Coming Back

Students Return from Mental Health-Related Leaves with a New Approach to Harvard

Page 3 of 3

NO LONGER THE ‘BAD TEXTER’

Before George took his leave of absence, he was known as the “bad texter” by his friends, choosing to ignore text messages from them sometimes for days.

But after taking a leave plagued with bouts of loneliness, George has returned to Harvard with a new outlook on his social connections.

“I’m much better about writing people back now and making sure that I take the time to visit with people…. You have to work to get into relationships and maintain them, even in an environment like this,” George said. “I think those relationships are a lot stronger than they may have even been if I had spent ‘x’ many months more with them.”

Like George, other students who take time off for mental health reasons come back to campus with a new view of social connections, reevaluating their friendships and personal priorities.

After she returned, Ella similarly restructured her relationships and how she spent her time with the insight of her year off.

“I think coming back what I did differently from previous times is that I learned to be around people who are nurturing and just not spend time with people who I didn’t want to be with,” Ella said. “I cut down my friend groups a lot and spent times with the ones who were most important.”

But starting next semester, both George and Ella face the prospect of spending their senior year without many of their friends who will be graduating this spring.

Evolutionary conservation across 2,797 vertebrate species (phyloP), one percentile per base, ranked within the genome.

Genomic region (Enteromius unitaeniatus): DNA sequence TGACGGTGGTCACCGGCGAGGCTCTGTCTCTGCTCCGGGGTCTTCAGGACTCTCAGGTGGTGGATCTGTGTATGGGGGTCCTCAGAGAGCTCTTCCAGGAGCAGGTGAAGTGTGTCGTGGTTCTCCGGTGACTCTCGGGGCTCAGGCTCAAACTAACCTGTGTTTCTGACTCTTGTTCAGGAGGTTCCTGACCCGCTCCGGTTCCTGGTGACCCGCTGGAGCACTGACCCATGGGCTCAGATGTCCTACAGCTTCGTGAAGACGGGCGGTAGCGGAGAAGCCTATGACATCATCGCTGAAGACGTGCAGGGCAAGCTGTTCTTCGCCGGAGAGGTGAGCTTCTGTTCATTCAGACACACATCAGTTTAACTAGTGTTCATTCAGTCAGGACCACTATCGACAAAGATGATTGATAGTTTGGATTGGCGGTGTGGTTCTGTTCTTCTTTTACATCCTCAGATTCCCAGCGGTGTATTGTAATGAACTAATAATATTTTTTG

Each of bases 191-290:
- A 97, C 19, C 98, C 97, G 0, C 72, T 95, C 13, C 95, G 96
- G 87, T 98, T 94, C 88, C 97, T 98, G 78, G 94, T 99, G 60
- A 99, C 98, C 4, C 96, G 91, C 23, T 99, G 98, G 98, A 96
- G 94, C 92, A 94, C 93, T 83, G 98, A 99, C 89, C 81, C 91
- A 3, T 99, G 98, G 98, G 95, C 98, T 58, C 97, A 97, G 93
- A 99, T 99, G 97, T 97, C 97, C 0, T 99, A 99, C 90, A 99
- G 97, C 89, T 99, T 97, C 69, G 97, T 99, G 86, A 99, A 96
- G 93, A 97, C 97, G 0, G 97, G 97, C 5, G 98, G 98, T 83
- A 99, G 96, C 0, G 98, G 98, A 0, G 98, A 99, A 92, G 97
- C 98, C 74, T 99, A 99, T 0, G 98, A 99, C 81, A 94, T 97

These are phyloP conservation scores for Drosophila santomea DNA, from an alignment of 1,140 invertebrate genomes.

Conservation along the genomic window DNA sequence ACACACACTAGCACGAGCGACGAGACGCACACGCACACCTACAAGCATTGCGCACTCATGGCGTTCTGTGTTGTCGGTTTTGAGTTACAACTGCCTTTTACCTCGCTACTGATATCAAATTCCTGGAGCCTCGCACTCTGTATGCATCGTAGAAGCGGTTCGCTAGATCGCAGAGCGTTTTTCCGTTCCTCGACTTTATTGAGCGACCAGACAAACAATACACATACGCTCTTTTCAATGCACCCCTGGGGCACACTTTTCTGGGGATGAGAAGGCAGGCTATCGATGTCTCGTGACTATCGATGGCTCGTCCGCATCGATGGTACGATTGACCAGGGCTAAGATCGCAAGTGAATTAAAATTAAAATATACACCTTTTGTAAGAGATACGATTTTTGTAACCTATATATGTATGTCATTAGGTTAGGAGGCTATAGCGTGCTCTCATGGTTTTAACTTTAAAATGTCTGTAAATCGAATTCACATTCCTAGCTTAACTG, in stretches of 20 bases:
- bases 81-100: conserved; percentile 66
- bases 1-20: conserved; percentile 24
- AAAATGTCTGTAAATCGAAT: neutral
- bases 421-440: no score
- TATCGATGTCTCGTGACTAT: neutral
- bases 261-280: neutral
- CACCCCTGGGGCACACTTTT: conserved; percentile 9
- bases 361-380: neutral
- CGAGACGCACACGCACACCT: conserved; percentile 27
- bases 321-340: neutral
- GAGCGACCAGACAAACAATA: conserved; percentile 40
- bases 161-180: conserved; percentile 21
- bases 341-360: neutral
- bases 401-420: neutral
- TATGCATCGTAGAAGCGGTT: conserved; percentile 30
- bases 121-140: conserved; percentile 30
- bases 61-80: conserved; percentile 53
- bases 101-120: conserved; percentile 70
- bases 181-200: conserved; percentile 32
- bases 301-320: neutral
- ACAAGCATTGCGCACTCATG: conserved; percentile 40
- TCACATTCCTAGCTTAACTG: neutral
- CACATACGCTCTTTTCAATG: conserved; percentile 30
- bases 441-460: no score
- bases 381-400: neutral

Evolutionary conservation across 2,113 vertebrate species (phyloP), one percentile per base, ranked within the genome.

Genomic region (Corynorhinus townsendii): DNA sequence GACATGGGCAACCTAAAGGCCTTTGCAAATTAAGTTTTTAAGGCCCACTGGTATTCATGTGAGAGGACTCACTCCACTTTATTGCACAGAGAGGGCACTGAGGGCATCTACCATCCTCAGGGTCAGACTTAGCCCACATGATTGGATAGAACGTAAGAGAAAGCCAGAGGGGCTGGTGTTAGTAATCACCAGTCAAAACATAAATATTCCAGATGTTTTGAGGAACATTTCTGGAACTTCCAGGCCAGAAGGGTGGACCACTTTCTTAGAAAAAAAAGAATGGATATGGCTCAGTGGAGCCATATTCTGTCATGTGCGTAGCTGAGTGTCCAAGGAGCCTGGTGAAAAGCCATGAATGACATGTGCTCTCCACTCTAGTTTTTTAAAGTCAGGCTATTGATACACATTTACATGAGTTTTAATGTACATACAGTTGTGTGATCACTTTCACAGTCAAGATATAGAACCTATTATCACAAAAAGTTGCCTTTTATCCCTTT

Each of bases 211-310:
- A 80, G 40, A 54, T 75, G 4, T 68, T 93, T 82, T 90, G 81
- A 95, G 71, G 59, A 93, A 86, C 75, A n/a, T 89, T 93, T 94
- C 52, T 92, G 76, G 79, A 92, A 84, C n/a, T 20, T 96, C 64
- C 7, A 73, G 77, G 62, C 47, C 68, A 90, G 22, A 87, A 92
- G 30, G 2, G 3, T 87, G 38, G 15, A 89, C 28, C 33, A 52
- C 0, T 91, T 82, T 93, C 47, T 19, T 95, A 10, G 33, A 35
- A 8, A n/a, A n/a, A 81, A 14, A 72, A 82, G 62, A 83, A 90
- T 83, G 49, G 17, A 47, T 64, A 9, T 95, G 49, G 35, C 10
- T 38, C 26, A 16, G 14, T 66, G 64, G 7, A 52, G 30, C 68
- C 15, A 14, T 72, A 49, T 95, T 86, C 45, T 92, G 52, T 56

“I’m a little bummed out that when they graduate, I’ll come back [to school] and all my friends will be dispersed around the world,” Ella said.

While Ella said that she has already made the transition to make her classwork what “grounds” her at Harvard, George is not so confident that he will be able to meet new people to fill his social circle.

“One problem I have with Harvard that I’ve accepted a bit more is that I haven’t found it to be such a welcoming social environment,” George said. “You know, you meet people through groups but if you don’t start joining groups early in your career, you don’t get to know that many people. There aren’t that many opportunities to meet new friends.”

George says that having to make new friends is a source of concern for him as he prepares to enter his last year at Harvard. “When I get stressed out next year, am I going to have the sort of the company of people who I care about, who I can say I really like their friendship[s] or will I be more on my own?”

Despite the uncertainty ahead, George and many others say that in the end, after navigating a complicated process of going home, getting better during a leave of absence, and coming back to Harvard, their time off was instrumental in their college lives.

“Given the way that things did play out, I think I can say that I don’t have any regrets,” George said. “I don’t know the type of person and student that I would have become if I hadn’t taken time off.”

—Staff writer Steven S. Lee can be reached at stevenlee@college.harvard.edu. Follow him on Twitter @StevenSJLee.

—Staff writer Dev A. Patel can be reached at dev.patel@thecrimson.com. Follow him on Twitter @dev_a_patel.

Tags